Traditional Sweets Are An Important Part Of Diwali Celebrations

Come early October, neighborhoods begin to shimmer with the glow of lights, an array of brightness that could easily be mistaken for early Christmas cheer. But, the luminous display is not for Santa — it heralds the advent of Diwali (or Deepavali or Dipawali), the Indian festival of lights. In this festive tapestry, your Indian neighbors, wearing new clothes and big smiles, present you with decorated diya, or lamps, and a beautiful assortment of traditional Indian sweets, or mithai. These gifts are meant to bring prosperity and goodness into your home.

Diwali is India's biggest holiday, celebrated across India by Hindus, Jains, and Sikhs alike as well as in Indian communities worldwide. Feasting is at the heart of Diwali (unlike some other Indian festivals that involve fasting) along with an exchange of lights, gifts, and, most delightfully, sweets, which symbolize love, joy, and appreciation. These traditional Indian sweets are often made with condensed milk, ghee, nuts, sugar, fruit, and a base that may include vegetables like grated carrots. A favorite among mithai is the gulab jamun, a deep-fried but soft and dense ball of sweetened condensed milk soaked in sugary syrup. Another popular mithai is the jalebi, which looks like a bite-sized funnel cake. Each bite of jalebi delivers a sweet syrup that coats the tongue and tastes like cardamom and honey.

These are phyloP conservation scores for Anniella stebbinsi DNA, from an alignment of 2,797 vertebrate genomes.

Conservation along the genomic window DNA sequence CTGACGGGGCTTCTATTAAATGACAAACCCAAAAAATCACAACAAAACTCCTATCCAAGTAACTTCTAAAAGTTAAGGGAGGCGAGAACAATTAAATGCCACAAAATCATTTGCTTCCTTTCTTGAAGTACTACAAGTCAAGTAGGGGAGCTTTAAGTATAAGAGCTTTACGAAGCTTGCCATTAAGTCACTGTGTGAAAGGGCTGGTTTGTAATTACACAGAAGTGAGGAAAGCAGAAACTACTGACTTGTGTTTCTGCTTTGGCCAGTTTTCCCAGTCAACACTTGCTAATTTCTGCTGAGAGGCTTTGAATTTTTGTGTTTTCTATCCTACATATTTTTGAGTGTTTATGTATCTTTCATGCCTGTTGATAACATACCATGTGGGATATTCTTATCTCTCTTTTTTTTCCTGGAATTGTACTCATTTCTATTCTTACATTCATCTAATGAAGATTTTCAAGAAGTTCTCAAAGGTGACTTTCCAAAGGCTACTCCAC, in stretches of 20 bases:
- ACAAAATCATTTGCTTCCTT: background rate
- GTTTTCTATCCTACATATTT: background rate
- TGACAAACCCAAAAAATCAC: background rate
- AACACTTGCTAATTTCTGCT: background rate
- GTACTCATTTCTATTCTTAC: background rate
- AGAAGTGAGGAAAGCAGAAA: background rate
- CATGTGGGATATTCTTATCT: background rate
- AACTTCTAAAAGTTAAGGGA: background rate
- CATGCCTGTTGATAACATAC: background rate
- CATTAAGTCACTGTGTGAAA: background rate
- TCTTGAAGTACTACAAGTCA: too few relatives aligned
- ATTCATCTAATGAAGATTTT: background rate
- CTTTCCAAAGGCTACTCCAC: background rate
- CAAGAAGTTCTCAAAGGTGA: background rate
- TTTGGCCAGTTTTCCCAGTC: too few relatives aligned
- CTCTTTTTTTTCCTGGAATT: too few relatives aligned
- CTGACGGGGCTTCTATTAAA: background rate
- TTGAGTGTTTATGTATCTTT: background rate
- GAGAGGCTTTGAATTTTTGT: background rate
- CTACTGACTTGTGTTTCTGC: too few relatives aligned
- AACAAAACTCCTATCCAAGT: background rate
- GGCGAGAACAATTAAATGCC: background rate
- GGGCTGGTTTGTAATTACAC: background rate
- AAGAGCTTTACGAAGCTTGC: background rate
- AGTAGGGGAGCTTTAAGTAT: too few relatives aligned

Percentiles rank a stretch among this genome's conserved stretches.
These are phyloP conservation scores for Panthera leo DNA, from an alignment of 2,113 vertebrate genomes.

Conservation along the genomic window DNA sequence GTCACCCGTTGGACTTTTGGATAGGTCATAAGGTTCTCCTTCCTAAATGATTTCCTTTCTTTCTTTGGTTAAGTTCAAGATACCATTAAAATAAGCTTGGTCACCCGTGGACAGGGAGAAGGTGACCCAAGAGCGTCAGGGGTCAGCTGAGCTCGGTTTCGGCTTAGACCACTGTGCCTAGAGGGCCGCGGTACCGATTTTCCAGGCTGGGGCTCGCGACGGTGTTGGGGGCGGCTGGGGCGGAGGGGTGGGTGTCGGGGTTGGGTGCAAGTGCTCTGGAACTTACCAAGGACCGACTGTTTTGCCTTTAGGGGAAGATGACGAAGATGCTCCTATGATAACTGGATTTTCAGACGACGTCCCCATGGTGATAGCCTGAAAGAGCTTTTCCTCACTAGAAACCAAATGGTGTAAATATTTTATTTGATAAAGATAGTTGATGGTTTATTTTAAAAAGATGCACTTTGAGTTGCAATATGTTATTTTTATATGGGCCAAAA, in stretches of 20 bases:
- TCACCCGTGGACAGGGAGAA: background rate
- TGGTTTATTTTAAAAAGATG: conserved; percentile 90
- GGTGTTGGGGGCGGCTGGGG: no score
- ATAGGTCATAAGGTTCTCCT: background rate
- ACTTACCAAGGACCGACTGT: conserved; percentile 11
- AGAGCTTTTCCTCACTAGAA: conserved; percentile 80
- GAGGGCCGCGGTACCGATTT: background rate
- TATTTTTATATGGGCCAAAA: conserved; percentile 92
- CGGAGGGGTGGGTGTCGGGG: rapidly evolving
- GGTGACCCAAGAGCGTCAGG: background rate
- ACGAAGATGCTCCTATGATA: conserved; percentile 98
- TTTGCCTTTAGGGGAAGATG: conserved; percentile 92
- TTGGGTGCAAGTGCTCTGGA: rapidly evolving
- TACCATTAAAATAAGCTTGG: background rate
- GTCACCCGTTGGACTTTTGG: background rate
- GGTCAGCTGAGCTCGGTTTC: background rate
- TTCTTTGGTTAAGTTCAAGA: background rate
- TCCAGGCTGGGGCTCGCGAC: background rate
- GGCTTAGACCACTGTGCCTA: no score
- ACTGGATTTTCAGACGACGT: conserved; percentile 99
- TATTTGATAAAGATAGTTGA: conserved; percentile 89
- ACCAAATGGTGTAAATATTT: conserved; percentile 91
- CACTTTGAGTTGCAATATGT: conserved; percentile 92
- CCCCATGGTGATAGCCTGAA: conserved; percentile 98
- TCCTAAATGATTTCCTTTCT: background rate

Confections of culture: The enduring sweetness of Diwali celebrations

As Diwali approaches this year, with its slated celebration on November 12th, the anticipation is palpable across India and worldwide. The air will be thick with the aroma of spices and sweetness. Among the sweet treasures Diwali celebrators often exchange is barfi, a velvety, buttery confection akin to fudge yet distinctly Indian with flavors from rose water to pistachio. Then there's kaju katli, one of the most gifted mithai during Diwali. It can be thought of as a sweet cousin of barfi made from cashews and just as decadent and fudgy. Kaju katli is often adorned with a delicate layer of edible silver leaf, reflecting a festive twinkle.

While Diwali's spirit encourages a mosaic of cultural expressions, traditional Indian mithai such as these and age-old classics like halwa and ladoo continue to hold a revered place during Diwali celebrations. Traditional sweets are the mainstays of the festival of light's gifting tradition, with their ability to carry the essence of the homeland to every corner of the globe.